Sanders has said that he would go so far as to prioritize economic redistribution over growth in his quest to minimize inequality. It's an idea far outside the mainstream even on the left side of the political spectrum, and he'll likely be asked to defend it tonight. He might also be asked for his definition of "democratic socialist."

Hillary Clinton also publicly deplores inequality, frequently reminding people of her own middle-class upbringing in speeches. But Clinton's proposals tend to be more moderate than those of Sanders and O'Malley. Her student debt plan, for example, is about debt relief rather than elimination. She has said that she would not reinstate Glass-Steagall if elected.

Until recently, she was also a proponent of the Trans-Pacific Partnership (TPP) trade deal that Sanders and O'Malley strongly oppose on the grounds that it purportedly threatens U.S. jobs. Clinton may be challenged by moderators as a "newcomer to progressive policy positions," asked to defend her inconsistent stance on issues like the TPP, and questioned about what her critics call her "closeness to Wall Street."


Tax reform was a hot topic at the Republican debates: Ben Carson wants us to tithe; Mike Huckabee wants to implement the Fair Tax; Jeb Bush and Donald Trump have since both proposed ostensibly populist plans. Most of the GOP tax proposals would reduce taxes on the wealthy.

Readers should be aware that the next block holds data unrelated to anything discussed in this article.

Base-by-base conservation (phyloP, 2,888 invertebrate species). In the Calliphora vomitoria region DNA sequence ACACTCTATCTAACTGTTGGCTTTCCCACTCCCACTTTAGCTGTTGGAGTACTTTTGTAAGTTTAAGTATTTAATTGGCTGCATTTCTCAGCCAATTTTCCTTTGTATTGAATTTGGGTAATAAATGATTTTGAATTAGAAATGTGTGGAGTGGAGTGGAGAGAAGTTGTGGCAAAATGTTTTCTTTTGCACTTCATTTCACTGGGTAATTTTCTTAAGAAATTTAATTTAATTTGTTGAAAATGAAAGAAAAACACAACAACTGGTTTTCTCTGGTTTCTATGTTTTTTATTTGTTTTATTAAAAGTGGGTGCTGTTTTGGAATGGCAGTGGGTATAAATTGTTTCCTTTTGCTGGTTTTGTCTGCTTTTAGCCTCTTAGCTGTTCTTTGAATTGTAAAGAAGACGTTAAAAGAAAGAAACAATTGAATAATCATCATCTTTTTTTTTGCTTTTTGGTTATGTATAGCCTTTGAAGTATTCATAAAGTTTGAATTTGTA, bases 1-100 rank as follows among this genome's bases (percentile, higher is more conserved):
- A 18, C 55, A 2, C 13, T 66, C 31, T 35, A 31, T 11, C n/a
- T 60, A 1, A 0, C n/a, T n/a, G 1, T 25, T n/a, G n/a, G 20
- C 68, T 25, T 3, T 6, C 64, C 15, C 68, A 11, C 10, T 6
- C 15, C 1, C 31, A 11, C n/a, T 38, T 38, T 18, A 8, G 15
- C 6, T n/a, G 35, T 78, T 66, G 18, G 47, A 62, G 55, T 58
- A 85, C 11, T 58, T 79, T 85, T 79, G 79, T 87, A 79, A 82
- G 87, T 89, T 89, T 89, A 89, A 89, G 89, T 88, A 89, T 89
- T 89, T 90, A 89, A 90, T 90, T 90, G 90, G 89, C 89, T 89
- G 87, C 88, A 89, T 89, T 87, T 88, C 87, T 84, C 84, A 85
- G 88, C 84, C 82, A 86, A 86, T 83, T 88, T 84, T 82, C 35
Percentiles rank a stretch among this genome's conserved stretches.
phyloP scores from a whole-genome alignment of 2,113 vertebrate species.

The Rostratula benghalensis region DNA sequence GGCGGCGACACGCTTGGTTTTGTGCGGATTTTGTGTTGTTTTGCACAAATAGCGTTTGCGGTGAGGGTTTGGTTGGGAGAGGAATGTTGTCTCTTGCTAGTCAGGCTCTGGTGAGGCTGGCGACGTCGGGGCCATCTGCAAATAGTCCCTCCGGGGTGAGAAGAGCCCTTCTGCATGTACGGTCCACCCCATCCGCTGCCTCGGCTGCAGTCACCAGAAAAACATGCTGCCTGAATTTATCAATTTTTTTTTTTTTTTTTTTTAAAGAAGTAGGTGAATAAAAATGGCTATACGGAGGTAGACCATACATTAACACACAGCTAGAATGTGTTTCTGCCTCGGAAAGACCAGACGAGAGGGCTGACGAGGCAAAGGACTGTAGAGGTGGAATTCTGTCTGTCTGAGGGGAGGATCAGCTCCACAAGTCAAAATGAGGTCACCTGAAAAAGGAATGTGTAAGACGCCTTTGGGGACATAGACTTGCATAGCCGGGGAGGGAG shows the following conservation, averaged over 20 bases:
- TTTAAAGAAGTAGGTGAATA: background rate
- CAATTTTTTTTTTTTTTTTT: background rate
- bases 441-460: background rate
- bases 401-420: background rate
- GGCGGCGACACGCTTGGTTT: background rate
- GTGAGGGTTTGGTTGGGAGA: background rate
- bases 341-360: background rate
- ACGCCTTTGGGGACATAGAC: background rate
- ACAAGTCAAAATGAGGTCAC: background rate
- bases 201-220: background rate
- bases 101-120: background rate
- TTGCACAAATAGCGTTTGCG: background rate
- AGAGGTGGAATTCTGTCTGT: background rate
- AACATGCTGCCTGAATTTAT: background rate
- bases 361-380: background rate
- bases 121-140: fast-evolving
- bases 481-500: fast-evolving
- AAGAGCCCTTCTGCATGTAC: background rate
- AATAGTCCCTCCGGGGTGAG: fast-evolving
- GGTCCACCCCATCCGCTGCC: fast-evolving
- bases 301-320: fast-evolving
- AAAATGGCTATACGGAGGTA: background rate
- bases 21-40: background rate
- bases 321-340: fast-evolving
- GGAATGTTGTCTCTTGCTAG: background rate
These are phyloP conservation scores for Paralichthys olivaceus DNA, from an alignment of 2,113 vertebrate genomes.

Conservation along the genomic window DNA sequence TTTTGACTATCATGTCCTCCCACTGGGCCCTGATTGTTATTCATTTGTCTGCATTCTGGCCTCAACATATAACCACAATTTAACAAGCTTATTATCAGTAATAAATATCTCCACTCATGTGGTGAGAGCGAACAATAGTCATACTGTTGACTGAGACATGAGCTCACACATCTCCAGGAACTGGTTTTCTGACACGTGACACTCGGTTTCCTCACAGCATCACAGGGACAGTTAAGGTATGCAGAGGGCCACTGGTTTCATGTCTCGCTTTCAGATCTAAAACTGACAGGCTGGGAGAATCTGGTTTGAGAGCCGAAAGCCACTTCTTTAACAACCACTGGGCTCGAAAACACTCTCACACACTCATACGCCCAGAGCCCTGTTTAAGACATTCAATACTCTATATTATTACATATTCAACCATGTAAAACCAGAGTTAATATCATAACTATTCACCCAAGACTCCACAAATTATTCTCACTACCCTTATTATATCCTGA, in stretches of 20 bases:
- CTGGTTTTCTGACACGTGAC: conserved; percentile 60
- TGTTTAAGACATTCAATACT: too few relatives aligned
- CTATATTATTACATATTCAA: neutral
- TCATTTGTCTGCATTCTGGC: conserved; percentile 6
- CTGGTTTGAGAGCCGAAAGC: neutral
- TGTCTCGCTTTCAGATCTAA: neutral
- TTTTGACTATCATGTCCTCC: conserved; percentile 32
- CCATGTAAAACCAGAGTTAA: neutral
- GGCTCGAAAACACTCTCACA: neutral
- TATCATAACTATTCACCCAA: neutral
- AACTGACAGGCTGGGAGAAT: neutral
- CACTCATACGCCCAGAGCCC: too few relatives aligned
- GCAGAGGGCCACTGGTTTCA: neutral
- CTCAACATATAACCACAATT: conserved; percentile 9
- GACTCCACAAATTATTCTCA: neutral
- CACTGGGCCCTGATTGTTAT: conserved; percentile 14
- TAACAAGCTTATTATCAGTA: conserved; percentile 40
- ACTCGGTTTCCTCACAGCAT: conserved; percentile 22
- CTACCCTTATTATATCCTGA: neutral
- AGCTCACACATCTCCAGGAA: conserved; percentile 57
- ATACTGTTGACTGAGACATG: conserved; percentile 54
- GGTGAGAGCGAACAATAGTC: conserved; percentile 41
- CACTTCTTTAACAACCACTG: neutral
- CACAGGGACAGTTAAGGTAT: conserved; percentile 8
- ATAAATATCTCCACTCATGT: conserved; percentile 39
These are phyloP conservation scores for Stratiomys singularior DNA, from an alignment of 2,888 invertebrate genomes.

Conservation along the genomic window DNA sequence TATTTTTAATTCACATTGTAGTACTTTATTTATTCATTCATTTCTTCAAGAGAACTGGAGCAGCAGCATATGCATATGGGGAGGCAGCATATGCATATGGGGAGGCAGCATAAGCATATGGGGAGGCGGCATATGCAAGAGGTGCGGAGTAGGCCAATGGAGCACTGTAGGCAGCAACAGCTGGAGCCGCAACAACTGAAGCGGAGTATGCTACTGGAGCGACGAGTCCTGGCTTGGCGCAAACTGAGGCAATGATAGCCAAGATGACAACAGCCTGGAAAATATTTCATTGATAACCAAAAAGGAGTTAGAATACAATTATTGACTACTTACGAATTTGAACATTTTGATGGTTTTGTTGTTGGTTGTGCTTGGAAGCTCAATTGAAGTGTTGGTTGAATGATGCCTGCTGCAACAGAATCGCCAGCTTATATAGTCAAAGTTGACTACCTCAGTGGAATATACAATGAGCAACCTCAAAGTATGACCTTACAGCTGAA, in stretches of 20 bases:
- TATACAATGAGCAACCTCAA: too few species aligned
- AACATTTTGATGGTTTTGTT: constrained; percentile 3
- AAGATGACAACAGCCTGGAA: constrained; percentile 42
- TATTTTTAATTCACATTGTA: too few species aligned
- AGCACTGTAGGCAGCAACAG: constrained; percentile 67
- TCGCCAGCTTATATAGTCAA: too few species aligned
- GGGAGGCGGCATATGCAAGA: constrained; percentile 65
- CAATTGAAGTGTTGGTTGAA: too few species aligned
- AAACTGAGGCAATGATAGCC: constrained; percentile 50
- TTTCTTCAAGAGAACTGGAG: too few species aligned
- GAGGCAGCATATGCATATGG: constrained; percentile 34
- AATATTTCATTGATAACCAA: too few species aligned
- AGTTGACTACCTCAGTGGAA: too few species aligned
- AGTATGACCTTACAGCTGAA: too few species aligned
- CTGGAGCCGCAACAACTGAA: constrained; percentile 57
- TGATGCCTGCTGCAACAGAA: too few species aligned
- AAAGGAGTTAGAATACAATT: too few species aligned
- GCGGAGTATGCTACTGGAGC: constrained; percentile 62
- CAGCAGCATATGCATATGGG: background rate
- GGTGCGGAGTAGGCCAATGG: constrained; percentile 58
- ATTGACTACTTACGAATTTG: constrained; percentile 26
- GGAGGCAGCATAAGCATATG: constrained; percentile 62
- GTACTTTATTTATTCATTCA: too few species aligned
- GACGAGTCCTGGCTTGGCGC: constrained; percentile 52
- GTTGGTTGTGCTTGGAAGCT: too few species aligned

The Democratic candidates will almost certainly offer counterproposals tonight, calling for raising taxes on the rich (the exception being Jim Webb, who opposed President Obama's 2012 plan to do so). The question is how exactly?

Bernie Sanders, in a bid to protect Social Security, Medicare, and Medicaid, wants to sharply increase taxes on the richest Americans; lower the cutoff for the estate tax from $5.4 million to $3.5 million; raise the estate tax rate; double capital gains taxes on Wall Street speculators; and raise the marginal income tax rate for the richest Americans from 39% to more than 50%. Sanders recently said in an interview that he could get behind taxing the richest Americans at 90%, and may be asked to explain why doing so isn't "taxing success" and therefore economically risky.

Hillary Clinton has been less specific about her tax plan, and may be pushed to elaborate. She has said that she wants to nearly double the tax rate on short-term capital gains, which both Bill Clinton and George Bush cut; and to close tax loopholes that benefit America's wealthiest (specifically, the carried interest loophole).

As Governor of Maryland, Martin O'Malley implemented a highly progressive tax system. But it drew notable criticism from residents of the state for increasing sales, corporate, income, gas, cigarette, and vehicle registration taxes. Tonight, he'll have to defend those moves.